Sion hospital centre to give extra care to the HIV-infected
Children infected with HIV/Aids as well as their parents will now get palliative care that caters to physiological, social, spiritual and emotional needs, besides medical care.mumbai Updated: Apr 13, 2011 02:04 IST
Children infected with HIV/Aids as well as their parents will now get palliative care that caters to physiological, social, spiritual and emotional needs, besides medical care.
The Regional Paediatric anti-retroviral therapy (ART) Center at Sion Hospital in collaboration with the Indian Association of Palliative Care (IAPC) has started the country's first paediatric palliative care programme for children infected with HIV/Aids.
“Palliative care for children is the active total care of the child's body, mind and spirit and involves giving support to the family. It begins when an illness is diagnosed and continues regardless of whether or not the child receives treatment directed at the disease,” said Dr Mamta Manglani, chief of regional paediatric anti-retroviral therapy centre at Sion Hospital.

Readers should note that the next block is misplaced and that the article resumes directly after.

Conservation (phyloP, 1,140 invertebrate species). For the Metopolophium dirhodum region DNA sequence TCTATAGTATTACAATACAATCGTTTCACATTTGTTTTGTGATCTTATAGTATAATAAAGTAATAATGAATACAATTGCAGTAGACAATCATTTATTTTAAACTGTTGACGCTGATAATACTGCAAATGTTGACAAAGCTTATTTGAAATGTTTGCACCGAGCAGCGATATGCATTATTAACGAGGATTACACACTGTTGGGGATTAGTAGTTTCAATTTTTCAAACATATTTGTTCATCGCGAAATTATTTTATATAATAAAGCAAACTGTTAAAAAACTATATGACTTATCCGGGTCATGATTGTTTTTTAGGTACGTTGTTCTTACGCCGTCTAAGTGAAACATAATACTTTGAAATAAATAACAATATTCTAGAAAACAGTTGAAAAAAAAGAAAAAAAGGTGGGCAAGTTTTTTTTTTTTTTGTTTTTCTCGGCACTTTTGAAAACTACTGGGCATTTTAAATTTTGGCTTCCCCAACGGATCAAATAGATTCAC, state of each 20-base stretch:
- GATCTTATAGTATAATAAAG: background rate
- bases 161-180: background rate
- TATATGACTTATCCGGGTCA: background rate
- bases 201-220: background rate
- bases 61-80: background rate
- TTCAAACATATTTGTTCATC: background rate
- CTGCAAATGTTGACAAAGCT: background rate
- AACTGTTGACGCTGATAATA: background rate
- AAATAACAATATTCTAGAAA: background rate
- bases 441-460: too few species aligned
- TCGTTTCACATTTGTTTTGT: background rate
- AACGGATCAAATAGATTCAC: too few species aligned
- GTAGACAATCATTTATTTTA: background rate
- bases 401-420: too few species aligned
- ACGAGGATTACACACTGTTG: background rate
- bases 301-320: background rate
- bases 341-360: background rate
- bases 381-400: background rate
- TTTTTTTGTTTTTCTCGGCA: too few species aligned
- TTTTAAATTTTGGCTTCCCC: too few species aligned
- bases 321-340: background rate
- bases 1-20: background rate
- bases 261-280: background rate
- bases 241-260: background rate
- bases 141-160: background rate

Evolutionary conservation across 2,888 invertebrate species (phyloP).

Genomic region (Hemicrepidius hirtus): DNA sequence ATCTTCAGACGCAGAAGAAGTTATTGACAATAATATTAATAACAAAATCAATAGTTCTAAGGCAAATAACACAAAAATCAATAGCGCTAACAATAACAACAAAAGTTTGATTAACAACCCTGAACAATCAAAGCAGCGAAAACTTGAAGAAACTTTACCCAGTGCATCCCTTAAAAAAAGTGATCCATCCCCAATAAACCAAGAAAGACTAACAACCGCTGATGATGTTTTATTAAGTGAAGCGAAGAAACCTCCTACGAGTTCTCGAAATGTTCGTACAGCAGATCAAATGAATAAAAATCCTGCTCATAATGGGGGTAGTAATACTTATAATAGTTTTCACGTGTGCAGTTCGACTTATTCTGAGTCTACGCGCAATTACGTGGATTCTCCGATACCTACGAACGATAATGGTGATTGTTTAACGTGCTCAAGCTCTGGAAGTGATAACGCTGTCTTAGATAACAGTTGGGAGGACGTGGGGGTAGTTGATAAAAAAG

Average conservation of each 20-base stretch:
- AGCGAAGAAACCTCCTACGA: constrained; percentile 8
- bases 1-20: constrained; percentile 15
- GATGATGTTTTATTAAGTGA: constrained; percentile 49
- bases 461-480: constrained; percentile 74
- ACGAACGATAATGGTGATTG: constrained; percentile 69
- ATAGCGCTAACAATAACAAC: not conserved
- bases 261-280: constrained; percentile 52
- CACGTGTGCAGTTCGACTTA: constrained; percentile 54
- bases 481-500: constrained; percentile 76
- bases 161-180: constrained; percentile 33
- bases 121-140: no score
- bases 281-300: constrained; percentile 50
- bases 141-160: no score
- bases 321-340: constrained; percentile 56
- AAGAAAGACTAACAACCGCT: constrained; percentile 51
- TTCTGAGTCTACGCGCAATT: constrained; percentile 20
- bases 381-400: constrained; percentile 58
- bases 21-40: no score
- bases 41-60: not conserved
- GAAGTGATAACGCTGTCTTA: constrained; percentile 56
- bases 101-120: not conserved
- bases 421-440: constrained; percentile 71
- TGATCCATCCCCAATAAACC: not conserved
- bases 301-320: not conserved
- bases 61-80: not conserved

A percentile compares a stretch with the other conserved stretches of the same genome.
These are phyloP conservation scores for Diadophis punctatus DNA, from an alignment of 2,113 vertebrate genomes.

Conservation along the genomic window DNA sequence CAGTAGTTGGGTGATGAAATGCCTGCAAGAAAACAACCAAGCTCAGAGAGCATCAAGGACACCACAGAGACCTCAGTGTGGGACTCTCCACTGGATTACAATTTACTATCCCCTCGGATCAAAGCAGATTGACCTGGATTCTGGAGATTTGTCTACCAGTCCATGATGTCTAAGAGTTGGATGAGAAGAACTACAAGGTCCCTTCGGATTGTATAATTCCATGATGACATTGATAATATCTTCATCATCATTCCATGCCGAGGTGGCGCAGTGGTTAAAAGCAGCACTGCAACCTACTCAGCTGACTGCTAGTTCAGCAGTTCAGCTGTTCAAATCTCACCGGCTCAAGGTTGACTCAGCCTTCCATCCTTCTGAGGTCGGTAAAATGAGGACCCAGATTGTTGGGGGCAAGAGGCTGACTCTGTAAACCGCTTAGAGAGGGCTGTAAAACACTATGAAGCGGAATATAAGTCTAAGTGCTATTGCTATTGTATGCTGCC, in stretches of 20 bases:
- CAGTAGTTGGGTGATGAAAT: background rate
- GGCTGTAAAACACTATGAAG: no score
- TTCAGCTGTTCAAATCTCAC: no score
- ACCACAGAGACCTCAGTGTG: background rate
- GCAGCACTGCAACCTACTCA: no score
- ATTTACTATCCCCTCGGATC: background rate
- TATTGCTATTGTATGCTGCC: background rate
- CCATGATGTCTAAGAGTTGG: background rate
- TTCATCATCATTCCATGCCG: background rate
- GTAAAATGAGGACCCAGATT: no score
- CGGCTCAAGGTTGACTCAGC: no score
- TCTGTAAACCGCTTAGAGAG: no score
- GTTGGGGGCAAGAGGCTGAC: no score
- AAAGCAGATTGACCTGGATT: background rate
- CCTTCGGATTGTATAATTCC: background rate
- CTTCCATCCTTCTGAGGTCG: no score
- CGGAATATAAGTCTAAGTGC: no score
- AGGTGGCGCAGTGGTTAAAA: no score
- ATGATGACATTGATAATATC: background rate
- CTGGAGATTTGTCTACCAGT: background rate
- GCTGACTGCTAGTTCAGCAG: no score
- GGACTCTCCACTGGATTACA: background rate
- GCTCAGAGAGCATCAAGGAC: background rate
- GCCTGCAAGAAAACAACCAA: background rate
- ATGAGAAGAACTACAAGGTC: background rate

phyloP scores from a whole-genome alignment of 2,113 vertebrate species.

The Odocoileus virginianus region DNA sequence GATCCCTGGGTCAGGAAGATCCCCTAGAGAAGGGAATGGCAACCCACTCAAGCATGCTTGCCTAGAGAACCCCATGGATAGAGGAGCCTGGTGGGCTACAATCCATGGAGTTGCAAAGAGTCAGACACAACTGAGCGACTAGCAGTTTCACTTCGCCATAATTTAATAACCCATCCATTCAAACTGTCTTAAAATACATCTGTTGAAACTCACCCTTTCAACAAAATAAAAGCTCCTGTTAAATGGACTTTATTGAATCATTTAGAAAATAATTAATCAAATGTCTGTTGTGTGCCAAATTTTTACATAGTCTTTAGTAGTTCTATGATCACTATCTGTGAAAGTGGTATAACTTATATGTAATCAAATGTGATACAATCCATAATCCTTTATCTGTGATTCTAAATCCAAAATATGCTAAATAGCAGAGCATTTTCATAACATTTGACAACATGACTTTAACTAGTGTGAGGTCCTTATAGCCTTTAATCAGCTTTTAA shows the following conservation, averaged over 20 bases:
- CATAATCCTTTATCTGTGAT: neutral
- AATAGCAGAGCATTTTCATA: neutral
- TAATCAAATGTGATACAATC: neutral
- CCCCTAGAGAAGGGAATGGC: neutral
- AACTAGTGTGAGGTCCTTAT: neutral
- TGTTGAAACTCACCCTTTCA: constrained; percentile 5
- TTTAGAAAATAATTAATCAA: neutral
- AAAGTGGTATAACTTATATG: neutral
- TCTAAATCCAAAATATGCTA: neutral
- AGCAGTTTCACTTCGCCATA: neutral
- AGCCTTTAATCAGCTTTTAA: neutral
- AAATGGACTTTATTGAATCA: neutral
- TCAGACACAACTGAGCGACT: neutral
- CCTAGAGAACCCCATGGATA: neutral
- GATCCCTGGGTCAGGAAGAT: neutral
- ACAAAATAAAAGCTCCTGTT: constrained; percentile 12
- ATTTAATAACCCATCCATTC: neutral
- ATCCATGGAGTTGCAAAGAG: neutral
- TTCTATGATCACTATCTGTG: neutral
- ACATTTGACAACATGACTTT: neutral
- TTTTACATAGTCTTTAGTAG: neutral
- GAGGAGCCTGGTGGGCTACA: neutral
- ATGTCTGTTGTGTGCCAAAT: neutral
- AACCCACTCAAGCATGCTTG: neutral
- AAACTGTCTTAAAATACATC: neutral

“Our regional centre is the first among the seven national regional centres in the country to start it for HIV infected children.”
The children will be helped to deal with the life-limiting disease through counselling. Healthcare personnel will also encourage interaction between the patient and family members. “Children will be given total pain management. So far, their pain was being addressed only at the physical level. Now it will also be dealt at the emotional, social and psychological level,” said Dr Manglani.
Follow-ups are also part of palliative care. At Tata Hospital, cancer patients are followed-up through the telephone. This helps doctors anticipate health problems, said Dr Manjiri Dighe, consultant, palliative care, Tata Hospital. Dr Dighe is part of the team, which is training doctors in Sion hospital.“Very few doctors and lay people are aware of palliative care. The number of professionals trained in this important area are few,” said Dr Dighe.